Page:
Sixth Circuit holds that tendering homestead exemption does not deprive debtors of standing to compel abandonment

The Sixth Circuit held in In re Burke, 863 F.3d 521 (6th Cir. July 14, 2017), that a Trustee cannot deprive Chapter 7 debtors of standing to compel the Trustee to abandon the property by tendering their homestead exemption.

The Chapter 7 Trustee moved to evict Debtors from their home, which was listed as an asset of the bankruptcy estate. In so doing, the Trustee asserted that the property should be sold for the benefit of the creditors and evicting the Debtors would make the property easier to sell. The Trustee tendered Debtors a check for the value of their statutory homestead exemption, which Debtors rejected. In response, Debtors moved to compel the Trustee to abandon the property under 11 U.S.C. §554(b) contending that there was no net equity in the property.

After an evidentiary hearing, the bankruptcy court found that the property was of inconsequential value to the estate, based on the Debtor’s valuation, and granted the motion to compel abandonment. The Trustee subsequently appealed to the District Court, which affirmed and then appealed to the Court of Appeals, which also affirmed the decision of the bankruptcy court.

On appeal the Trustee argued that the Debtors lacked standing and were not “parties in interest” because the property was property of the Bankruptcy estate, and that, to the extent they were “parties in interest” at all, the tendering of cash for the Debtor’s homestead exemption extinguished any standing that they might have had. The tender of the homestead exemption therefore entitled him to evict the Debtors.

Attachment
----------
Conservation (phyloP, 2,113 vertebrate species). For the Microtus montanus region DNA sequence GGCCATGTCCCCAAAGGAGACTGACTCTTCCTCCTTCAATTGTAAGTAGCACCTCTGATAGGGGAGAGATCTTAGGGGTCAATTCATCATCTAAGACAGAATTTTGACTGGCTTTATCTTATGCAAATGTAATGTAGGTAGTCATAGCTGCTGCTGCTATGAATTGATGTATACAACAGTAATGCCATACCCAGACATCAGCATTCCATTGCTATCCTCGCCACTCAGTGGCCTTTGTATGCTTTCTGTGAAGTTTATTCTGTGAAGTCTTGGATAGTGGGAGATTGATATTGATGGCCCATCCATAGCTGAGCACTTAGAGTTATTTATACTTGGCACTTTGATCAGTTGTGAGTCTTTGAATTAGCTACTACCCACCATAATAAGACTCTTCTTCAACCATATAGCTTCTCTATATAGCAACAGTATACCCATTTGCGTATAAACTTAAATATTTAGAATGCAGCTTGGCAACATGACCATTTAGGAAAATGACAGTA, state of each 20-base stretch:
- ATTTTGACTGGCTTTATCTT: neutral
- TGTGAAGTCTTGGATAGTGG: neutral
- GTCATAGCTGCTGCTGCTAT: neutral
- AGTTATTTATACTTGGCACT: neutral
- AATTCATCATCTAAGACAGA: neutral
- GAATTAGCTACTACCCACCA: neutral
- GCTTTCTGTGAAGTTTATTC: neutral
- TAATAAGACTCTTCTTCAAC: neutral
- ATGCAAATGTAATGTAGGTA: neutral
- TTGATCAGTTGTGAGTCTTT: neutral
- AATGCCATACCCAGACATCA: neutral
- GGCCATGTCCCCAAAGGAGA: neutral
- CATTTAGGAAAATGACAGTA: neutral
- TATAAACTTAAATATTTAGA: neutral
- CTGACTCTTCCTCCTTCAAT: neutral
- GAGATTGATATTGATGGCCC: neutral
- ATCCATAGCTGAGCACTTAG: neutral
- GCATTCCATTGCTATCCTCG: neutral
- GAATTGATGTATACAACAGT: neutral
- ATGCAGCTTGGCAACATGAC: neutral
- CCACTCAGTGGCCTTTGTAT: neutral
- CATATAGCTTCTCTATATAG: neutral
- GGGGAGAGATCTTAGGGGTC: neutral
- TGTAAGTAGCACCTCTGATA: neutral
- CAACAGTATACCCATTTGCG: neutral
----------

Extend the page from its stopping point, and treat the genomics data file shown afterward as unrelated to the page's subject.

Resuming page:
The Appellate Court rejected these arguments. It held that when a court compels a Trustee to abandon property the debtors are the beneficiaries of such abandonment because they will get to keep the property. This constitutes a practical stake in the outcome of an abandonment motion. The fact that the Trustee attempted to tender the amount of the homestead did not deprive Debtors of a legal or possessory interest in their home. The homestead exemption is not the exclusive remedy for a debtor facing the loss of his or her residence. The Bankruptcy Code recognizes the alternative remedy of abandonment by the trustee if the property is “of inconsequential value and benefit to the estate.” “If the [Trustee] could extinguish the abandonment remedy by simply tendering the homestead exemption, then he could effectively nullify 11 U.S.C. § 554(b).”

Thus, the Trustee could not evict the Debtors after tendering the homestead exemption. The authority the Trustee cited concerned debtors who remained in their property after filing Bankruptcy and had been ordered to pay rent. But the key issue in this case was whether the property should be in the estate at all, especially where the Debtors were not requesting the homestead exemption. As to the substantive issue of whether the property should be subject to abandonment, the Appellate Court held the bankruptcy court’s finding that there was no net equity in the property was not clearly erroneous.

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